You can check out the book for yourself on Amazon: Pioneer Cemeteries: Sculpture: Gardens of the Old West

View all my reviews on Goodreads.

Cemetery Postcards

“The most interesting of New Orleans’ historic burial places…”

Ten years ago, I started to collect antique postcards of graveyards.  I was entertained that such a thing existed:  why would anyone buy, send, or save a picture of a cemetery?

Things people chose to commemorate fascinated me.  There seemed no end of variety to the images of Grant’s Tomb or New Orleans’s Saint Louis Cemetery #1. Sometimes cards showed a famous person’s grave:  Buffalo Bill Cody’s stone under a lonely leafless tree or Benjamin Franklin’s slab against the fence in Philadelphia.  I understand the star power in those images.

“Where the Famous Scout Rests Forever”

Other photographs displayed the cemetery all gussied up for Decoration Day or All Soul’s Day.  Flags and flowers fluttered everywhere, their colors over-saturated by the printing process.  Women wore brightly flounced dresses and carried parasols; their heads leaned together in earnest conversation.  The cemetery looks fun, full of life.

Some photos showed simple landscapes with a gently reflective lake or a flowering tree, like scenes out of Eden.  When you look closely, there might be a hint of the landscape’s purpose:  a simple headstone, a Grecian temple tucked among the hills.  Sometimes Nature cradles tiny figures:  people picnicking amongst the graves, a man in a straw boater posing beside his Model T, or someone standing with arms draped around a monument like it was part of the family.  I see the appeal of these peaceful scenes.

Sometimes, though, there is nothing special about the view or the graves or the cemetery itself.  Those cards were made to advertise graveyards, like calling cards.  While I understand the purpose behind the creation of the cards, less clear to me is the motivation of their collectors.  Were these memento mori?  Treasured mementos?  Was looking at them a form of armchair travel?  I still don’t know.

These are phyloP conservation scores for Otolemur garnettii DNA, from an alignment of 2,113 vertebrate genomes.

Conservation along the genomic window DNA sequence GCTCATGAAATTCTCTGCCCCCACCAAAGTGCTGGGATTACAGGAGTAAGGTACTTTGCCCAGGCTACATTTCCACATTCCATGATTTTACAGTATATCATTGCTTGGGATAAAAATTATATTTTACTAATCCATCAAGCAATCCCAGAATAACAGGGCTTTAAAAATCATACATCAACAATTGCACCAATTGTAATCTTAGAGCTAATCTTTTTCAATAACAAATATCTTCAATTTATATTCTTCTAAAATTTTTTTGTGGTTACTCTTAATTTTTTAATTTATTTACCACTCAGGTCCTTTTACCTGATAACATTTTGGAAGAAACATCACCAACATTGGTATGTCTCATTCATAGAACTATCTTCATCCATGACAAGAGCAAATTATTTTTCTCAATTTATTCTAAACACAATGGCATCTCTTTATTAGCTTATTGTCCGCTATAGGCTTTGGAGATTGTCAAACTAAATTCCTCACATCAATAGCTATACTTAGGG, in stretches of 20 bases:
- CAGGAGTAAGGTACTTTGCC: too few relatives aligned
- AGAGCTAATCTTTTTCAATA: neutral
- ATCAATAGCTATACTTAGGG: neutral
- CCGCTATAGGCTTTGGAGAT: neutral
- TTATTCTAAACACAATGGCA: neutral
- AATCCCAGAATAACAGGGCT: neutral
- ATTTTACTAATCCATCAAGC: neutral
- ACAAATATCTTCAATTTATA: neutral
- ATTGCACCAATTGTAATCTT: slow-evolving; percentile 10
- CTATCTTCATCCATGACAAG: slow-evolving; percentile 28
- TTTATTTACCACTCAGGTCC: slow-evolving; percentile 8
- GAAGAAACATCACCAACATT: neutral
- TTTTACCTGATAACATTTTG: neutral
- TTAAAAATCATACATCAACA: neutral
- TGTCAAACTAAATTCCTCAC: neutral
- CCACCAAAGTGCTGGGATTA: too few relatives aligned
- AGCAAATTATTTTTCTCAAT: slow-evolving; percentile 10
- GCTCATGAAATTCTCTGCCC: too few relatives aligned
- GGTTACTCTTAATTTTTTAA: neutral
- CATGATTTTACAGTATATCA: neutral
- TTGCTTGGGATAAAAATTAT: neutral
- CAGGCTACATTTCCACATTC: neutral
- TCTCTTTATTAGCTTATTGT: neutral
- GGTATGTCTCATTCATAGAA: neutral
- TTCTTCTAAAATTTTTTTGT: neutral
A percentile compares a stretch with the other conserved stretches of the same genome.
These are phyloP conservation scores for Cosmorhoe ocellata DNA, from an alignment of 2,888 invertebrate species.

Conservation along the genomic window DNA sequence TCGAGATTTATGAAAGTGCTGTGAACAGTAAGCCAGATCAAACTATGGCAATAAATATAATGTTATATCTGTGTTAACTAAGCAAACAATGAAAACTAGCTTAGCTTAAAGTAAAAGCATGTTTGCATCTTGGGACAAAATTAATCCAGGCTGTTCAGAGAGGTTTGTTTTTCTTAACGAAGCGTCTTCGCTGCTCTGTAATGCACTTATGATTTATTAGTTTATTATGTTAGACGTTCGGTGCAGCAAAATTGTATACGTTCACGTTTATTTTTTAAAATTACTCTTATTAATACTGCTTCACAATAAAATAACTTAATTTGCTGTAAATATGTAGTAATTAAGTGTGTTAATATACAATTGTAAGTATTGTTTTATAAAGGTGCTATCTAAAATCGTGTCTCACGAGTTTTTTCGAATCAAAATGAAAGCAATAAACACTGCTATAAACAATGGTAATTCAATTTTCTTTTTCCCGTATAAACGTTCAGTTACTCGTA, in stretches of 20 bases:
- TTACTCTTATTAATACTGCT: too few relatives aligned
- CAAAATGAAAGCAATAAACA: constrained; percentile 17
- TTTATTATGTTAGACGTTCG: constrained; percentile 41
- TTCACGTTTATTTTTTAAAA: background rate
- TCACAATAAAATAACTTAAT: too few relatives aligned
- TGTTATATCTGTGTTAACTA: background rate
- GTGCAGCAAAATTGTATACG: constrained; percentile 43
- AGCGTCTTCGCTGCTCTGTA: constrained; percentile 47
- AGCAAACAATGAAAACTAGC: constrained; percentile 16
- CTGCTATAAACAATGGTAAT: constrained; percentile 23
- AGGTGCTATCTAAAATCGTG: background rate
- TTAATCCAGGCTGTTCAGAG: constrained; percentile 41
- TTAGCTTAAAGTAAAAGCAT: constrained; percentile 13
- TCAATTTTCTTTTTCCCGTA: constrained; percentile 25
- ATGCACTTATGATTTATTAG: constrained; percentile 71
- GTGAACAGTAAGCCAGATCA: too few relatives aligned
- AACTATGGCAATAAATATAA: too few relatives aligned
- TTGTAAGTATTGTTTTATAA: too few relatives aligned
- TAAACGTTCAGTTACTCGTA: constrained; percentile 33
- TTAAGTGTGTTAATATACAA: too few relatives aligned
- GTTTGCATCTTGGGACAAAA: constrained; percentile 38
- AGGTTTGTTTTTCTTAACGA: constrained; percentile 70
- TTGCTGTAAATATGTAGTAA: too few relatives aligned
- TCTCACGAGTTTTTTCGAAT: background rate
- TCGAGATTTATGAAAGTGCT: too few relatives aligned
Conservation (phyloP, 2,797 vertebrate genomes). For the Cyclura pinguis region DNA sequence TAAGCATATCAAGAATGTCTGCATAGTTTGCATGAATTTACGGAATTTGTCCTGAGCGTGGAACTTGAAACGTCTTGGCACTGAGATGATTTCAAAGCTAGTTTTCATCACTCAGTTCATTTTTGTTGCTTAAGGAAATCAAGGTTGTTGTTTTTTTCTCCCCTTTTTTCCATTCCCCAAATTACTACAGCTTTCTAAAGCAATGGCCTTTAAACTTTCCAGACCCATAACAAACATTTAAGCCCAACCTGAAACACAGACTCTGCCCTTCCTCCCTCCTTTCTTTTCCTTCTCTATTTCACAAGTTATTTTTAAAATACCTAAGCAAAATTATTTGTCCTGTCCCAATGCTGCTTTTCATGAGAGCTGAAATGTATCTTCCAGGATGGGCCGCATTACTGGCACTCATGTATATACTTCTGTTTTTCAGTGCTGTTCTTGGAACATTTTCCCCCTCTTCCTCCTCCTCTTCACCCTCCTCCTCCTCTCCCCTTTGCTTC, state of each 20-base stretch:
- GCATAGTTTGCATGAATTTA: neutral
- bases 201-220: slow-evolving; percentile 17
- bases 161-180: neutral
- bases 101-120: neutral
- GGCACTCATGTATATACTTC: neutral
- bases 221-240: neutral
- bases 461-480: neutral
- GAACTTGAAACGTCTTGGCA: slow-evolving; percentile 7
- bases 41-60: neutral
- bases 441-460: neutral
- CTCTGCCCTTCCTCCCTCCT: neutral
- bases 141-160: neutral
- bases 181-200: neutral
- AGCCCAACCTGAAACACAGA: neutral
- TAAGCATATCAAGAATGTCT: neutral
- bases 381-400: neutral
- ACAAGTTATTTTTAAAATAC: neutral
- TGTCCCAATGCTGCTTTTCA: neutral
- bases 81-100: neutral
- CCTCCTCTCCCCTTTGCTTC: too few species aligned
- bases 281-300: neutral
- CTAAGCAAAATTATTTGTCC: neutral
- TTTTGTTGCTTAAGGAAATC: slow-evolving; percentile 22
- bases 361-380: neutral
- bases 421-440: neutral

Not all of my vintage postcards were sent through the mail.  The posted ones are my favorites, since they hint at the people who wrote or saved cards.  I love to read about the weather or the other places the authors visited.  One phrase that turned up again and again startled me.  “Wish you were here,” the ubiquitous vacation greeting, takes on a whole new meaning when written on the back of a cemetery photograph.

I assume that the senders meant they wished the recipient could have come along for the trip.  However, the phrase could also be read to mean, “I wish you were buried here.”  I found the dual meaning funny.

“This is a picture of something I hope you’ll see someday.”

When I couldn’t decide on a title for my collection of cemetery travel essays, I looked through my box of postcards.  Now I’m calling the book Wish You Were Here.

Every Friday, I plan to display some of my  collection of cemetery postcards.  I think there’s a lot we can learn from them:  about how cemeteries fit into their societies, about the things people treasured and loved and saved, about the past and its reflection in our present.  I hope you’ll find them as fascinating as I do.

The cemeteries featured in this article are:

Cemetery of the Week #6: St. Louis #1 in New Orleans, Louisiana

Cemetery of the Week #11:  General Grant National Monument in New York City

The other postcard essays are:

Cemetery postcards: the earliest years

Cemetery Postcards: The first real postcards